- - Thursday, February 13, 2020

As I was preparing for a duty as an unarmed U.N. observer in Lebanon in 1986, the Marine Corps officer I was replacing gave me some good advice. “There are no good guys up there. Don’t take sides — even mentally. None of them has our country’s interests or yours in mind.” The multi-sided Lebanese civil war was incredibly complex and vicious, but it was small potatoes compared with today’s civil war in Syria. My friend’s advice would have been very appropriate to the leaders of Iran, Russia, Turkey and Hezbollah. Each has blundered into a war that won’t end happily or profitably for them.

Iran’s support for Syria’s Alawite regime is probably understandable in the context that the Alawite sect is an offshoot of the Shia brand of Islam and that Iran needs all the friends it can get in a region where the vast majority of the populations are Sunni. It also made some sense when the Iranians had the oil money to allow the late, unlamented — at least by us — Gen. Soleimani to undertake foreign adventures. U.S. sanctions and Iranian governmental incompetence have drained the Iranian treasury to a point where the Syrian enterprise is an unneeded extravagance.

Hezbollah began life as a Lebanese Shiite militia resisting the Israeli occupation of South Lebanon and received much of the credit for the Israeli withdrawal in 2000. Eventually, it became a recognized Lebanese political party when the civil war ended. But the bill for three decades of Iranian military support came due when Soleimani “requested” Hezbollah military support for the Syrian regime. Hezbollah provided the Shiite assault forces in the war and bore a disproportionate percentage of casualties. Hezbollah’s reward has been diminished political support from the largely Sunni Lebanese population and waning financial assistance from a cash-strapped Iran.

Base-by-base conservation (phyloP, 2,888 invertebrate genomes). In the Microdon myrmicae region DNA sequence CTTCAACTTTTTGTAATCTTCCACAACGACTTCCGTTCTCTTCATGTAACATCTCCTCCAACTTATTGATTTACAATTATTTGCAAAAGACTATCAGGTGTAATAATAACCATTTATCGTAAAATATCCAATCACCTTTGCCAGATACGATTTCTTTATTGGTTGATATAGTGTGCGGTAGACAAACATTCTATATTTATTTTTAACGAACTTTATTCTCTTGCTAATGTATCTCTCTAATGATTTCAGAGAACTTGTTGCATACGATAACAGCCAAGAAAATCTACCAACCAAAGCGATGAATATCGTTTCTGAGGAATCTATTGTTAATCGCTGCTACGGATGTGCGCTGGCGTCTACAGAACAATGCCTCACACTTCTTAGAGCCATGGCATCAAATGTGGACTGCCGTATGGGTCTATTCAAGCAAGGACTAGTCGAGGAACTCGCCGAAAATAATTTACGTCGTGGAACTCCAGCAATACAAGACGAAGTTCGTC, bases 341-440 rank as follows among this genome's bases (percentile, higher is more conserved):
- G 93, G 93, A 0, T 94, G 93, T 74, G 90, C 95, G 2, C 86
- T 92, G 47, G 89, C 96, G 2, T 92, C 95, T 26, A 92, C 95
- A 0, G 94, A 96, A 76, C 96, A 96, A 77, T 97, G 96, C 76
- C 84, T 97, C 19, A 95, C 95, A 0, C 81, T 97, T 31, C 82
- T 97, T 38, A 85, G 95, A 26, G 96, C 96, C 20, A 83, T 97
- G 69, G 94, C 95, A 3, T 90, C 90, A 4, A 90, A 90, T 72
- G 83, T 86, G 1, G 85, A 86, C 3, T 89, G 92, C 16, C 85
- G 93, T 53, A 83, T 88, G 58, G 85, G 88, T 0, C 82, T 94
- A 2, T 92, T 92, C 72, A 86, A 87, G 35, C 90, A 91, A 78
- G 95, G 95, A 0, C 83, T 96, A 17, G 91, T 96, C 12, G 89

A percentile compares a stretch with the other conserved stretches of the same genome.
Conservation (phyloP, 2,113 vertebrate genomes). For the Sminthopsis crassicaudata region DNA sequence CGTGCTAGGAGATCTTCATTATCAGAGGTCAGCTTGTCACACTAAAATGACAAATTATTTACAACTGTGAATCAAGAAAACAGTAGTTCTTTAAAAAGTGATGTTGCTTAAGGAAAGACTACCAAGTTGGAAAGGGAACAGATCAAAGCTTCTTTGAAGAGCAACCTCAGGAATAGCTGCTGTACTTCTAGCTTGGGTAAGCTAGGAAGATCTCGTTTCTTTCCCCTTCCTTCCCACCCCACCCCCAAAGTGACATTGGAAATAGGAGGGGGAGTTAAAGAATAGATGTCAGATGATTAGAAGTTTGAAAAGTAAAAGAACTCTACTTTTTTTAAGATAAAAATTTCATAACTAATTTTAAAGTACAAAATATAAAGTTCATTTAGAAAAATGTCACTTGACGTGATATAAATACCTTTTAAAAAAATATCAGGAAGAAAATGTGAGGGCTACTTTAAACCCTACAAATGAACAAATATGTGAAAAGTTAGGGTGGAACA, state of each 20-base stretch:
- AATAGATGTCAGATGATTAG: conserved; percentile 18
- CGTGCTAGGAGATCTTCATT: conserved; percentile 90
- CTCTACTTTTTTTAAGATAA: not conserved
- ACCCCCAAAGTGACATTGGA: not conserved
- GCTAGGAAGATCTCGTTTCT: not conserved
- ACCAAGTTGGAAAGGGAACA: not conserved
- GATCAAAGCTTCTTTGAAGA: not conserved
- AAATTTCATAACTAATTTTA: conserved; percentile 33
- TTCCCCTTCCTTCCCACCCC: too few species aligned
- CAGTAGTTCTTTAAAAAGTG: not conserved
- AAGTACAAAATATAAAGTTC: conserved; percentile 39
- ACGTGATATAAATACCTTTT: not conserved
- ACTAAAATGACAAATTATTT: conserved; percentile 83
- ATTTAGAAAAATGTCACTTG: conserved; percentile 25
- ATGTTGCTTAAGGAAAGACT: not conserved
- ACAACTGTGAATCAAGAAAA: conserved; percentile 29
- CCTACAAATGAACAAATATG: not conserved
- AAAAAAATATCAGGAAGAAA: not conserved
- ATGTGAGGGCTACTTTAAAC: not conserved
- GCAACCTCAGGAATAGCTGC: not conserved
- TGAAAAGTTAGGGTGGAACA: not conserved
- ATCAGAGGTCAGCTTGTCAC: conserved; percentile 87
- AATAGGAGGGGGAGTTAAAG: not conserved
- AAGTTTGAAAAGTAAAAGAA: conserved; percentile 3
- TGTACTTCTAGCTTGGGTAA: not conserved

Early in the last decade, Vladimir Putin probably saw propping up the Syrian regime as a good opportunity to enhance his “make Russia great again” campaign. In return for its support for the Assad regime, Russia got a naval port on the Mediterranean and the ability to show that Moscow could once again project power overseas. Nearly a decade later, Russia is propping up what has become a liability. Bashar Assad’s forces may be again in control of what is left most of the country, but Mr. Assad will increasingly be asking Russian money to prop him up. Meanwhile Mr. Putin has gained the enmity of Syria’s Sunni neighbors. There hasn’t been much glory in the Syrian endeavor for the new and improved Russian Empire.

Turkey’s President Recep Tayyip Erdogan is fast becoming another casualty of the Syrian war. The Turkish leader’s vision of returning to Ottoman greatness via its Syrian incursion is fading fast. His troops have performed poorly and the intervention is fast becoming a quagmire with many thousands of new refugees to deal with. In the past year, he has angered the United States by buying arms from Russia and provoked the Russians by interfering in Syria. He has probably worn out his welcome from President Trump by demanding American acquiescence for his Syrian adventure.

Perhaps the greatest Syrian loser is the erstwhile winner. President Assad began the war by a brutal crackdown on peaceful protesters requesting reasonable reforms because he feared the fate of other dictatorships in Libya and Egypt during the Arab Spring. The civil war has eliminated Syria as a major Arab power and reduced Mr. Assad to being a puppet ruler beholden to both Iraq and Russia. He now presides over an empire of rubble.

Ironically, the big winners in the Syrian war are those who have largely stayed out of it. Those include Israel, the neighboring Sunni Arab states, and Donald Trump. Minus Syrian meddling, Israel has been able to quietly improve relations with most of the Sunni neighbors giving it a freer hand to deal with the Palestinian issue. Egypt and Saudi Arabia have seen a potential regional rival diminished to impotence.

President Trump has managed to walk a fine line in Syria. He continued the American war on ISIS in both Syria and Lebanon and has been largely successful in eliminating the Islamic State as an existential regional threat. His other Syrian action was to punish the Assad regime for violating the Chemical Weapons Convention by gassing his own people. Mr. Trump probably missed a chance to resolve Turk-Kurd problems in Syria by diplomacy, but that is water under the bridge. Like a bad Christmas fruitcake, Syria remains an unwanted gift that keeps on giving.

• Gary Anderson lectures on Alternative Analysis at the George Washington University’s Elliott School of International Affairs.

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